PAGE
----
This American Life retracted "Mr. Daisey and the Apple Factory," its Jan. 6 broadcast that adapted theater monologist Mike Daisey's stage play about working conditions in Apple manufacturing plants in China.
"Daisey lied to me and to This American Life producer Brian Reed during the fact checking we did on the story, before it was broadcast," said TAL host and creator Ira Glass, in a statement. "That doesn't excuse the fact that we never should've put this on the air. In the end, this was our mistake."
When adapting Daisey's play, "The Agony and Ecstasy of Steve Jobs," for broadcast on TAL, producers attempted to confirm key elements of the story, but Daisey refused to provide contact information for the interpreter who helped him research the piece.
"At that point, we should've killed the story," Glass said. "But other things Daisey told us about Apple's operations in China checked out, and we saw no reason to doubt him. We didn't think that he was lying to us and to audiences about the details of his story. That was a mistake."
Rob Schmitz, China correspondent for American Public Media's Marketplace, independently contacted the interpreter, who disputed details of Daisey's account. His scoop will run on this evening's edition of Marketplace. This American Life will devote all of this weekend's broadcast to the errors in its original show.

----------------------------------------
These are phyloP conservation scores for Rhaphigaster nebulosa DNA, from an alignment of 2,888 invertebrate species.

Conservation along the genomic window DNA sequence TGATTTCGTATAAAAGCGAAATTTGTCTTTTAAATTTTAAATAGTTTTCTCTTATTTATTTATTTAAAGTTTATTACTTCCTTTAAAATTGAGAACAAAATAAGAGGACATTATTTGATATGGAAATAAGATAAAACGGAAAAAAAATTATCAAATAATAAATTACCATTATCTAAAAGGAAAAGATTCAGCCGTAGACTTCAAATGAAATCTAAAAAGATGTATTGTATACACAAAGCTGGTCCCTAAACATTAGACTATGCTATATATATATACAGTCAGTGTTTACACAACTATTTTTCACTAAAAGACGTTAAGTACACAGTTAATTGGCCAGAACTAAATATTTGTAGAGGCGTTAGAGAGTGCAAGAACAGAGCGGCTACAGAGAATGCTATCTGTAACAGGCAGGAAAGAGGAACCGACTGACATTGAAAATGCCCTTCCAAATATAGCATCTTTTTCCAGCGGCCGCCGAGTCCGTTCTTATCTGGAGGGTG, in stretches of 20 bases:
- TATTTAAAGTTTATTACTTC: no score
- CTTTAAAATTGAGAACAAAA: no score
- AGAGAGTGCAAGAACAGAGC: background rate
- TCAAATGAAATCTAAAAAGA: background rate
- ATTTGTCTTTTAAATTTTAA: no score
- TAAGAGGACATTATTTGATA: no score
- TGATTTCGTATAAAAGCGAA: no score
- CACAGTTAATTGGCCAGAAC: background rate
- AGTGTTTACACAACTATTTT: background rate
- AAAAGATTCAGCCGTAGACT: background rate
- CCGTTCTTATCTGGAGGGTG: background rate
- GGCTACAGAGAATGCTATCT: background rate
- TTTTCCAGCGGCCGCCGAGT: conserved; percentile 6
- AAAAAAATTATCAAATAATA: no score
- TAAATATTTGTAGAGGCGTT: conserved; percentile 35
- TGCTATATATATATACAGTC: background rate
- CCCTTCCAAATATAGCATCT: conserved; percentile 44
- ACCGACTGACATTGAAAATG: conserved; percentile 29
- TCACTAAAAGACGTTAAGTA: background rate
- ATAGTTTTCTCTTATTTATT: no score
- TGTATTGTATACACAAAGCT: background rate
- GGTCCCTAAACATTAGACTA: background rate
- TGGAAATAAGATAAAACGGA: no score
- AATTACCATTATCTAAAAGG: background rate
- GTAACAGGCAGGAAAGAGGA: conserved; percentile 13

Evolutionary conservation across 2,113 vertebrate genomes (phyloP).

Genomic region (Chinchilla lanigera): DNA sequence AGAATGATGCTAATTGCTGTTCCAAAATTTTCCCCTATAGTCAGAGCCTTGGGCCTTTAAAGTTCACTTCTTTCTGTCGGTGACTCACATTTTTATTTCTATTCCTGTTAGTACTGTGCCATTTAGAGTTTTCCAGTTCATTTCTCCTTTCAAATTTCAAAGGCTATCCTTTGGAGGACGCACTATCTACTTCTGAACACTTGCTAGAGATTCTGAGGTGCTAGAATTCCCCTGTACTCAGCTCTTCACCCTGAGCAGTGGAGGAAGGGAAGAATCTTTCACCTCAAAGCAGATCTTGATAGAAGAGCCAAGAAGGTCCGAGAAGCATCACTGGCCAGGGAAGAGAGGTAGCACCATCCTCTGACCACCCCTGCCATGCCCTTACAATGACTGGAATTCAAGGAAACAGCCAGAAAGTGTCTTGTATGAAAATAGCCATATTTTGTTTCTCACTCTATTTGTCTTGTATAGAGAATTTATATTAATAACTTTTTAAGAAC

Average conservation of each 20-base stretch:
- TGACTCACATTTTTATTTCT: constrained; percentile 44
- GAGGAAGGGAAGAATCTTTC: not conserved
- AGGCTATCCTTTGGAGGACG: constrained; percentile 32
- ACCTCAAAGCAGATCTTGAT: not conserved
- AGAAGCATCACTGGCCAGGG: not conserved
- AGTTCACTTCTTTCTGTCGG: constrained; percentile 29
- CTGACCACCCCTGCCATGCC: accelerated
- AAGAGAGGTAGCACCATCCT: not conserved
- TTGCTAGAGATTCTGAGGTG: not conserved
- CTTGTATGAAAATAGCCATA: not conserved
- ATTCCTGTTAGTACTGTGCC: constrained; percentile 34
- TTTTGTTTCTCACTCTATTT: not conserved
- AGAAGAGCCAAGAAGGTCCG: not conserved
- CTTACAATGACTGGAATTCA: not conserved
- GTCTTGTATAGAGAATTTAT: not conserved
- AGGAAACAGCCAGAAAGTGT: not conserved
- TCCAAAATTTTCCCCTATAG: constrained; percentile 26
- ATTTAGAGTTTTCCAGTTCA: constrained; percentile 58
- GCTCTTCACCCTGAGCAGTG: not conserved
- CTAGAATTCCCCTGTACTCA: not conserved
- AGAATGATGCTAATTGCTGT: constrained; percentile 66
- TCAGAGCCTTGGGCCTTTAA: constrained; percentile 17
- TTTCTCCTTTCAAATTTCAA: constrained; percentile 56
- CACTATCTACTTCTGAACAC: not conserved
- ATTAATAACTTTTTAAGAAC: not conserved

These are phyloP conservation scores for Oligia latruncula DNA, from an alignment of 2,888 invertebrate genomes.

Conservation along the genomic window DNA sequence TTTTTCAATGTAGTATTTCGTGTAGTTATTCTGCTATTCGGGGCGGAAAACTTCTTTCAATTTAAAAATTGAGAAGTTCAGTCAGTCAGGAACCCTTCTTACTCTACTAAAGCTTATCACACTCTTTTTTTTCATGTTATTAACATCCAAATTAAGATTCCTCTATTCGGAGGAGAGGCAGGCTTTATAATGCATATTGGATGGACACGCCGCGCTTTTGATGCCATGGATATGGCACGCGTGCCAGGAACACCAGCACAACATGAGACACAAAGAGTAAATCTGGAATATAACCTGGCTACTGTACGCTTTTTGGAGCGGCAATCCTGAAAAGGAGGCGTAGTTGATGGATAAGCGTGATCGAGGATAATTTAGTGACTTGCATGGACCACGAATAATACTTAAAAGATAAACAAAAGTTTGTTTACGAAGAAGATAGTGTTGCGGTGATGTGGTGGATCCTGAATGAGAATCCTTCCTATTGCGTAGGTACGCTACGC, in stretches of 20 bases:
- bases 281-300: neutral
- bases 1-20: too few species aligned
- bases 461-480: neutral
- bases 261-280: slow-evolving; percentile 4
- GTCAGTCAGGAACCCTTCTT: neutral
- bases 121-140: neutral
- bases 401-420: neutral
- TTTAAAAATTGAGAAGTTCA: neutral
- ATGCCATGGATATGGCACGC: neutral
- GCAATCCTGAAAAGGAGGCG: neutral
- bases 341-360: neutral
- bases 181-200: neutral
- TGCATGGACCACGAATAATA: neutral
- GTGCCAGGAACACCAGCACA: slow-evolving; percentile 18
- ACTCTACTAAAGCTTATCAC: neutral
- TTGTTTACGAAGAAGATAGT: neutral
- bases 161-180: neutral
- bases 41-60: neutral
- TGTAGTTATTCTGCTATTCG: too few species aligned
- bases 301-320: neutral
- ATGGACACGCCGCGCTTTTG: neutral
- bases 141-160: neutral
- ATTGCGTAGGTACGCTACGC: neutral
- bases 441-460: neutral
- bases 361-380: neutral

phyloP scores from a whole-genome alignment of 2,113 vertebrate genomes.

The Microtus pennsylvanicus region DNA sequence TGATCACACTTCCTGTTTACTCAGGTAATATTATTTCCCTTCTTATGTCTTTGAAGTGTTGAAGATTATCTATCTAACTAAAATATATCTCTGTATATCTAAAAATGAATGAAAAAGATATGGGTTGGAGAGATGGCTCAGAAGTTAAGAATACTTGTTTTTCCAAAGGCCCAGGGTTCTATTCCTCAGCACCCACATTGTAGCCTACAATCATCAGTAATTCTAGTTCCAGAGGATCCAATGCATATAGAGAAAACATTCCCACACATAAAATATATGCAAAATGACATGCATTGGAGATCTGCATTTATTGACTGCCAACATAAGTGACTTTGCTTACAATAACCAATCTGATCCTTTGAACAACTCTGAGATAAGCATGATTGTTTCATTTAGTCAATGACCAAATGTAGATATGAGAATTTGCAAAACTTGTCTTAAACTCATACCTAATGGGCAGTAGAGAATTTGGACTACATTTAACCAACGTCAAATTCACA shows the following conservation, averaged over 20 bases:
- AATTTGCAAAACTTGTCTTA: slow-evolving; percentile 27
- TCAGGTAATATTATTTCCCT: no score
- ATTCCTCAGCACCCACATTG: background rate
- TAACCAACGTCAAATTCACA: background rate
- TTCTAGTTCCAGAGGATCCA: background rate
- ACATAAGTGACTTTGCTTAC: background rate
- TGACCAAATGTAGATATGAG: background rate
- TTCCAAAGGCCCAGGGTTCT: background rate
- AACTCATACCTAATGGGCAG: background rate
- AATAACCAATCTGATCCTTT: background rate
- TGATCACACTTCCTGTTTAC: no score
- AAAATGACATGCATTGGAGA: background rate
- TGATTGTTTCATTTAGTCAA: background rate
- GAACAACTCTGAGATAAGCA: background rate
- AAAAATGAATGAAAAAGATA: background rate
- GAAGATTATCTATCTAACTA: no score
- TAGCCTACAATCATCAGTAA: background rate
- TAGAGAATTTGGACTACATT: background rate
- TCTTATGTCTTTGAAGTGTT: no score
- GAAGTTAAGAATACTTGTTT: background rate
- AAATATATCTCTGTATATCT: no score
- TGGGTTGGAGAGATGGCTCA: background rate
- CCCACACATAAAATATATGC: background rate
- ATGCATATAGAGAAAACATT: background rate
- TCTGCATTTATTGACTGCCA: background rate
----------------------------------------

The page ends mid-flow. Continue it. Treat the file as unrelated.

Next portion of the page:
Glass and company had put Daisey's material through a fact-checking process, as Current reported in February.
Daisey stands by his work. "My show is a theatrical piece whose goal is to create a human connection between our gorgeous devices and the brutal circumstances from which they emerge," he said in a statement. "It uses a combination of fact, memoir, and dramatic license to tell its story, and I believe it does so with integrity."
"What I do is not journalism," Daisey said. "The tools of the theater are not the same as the tools of journalism."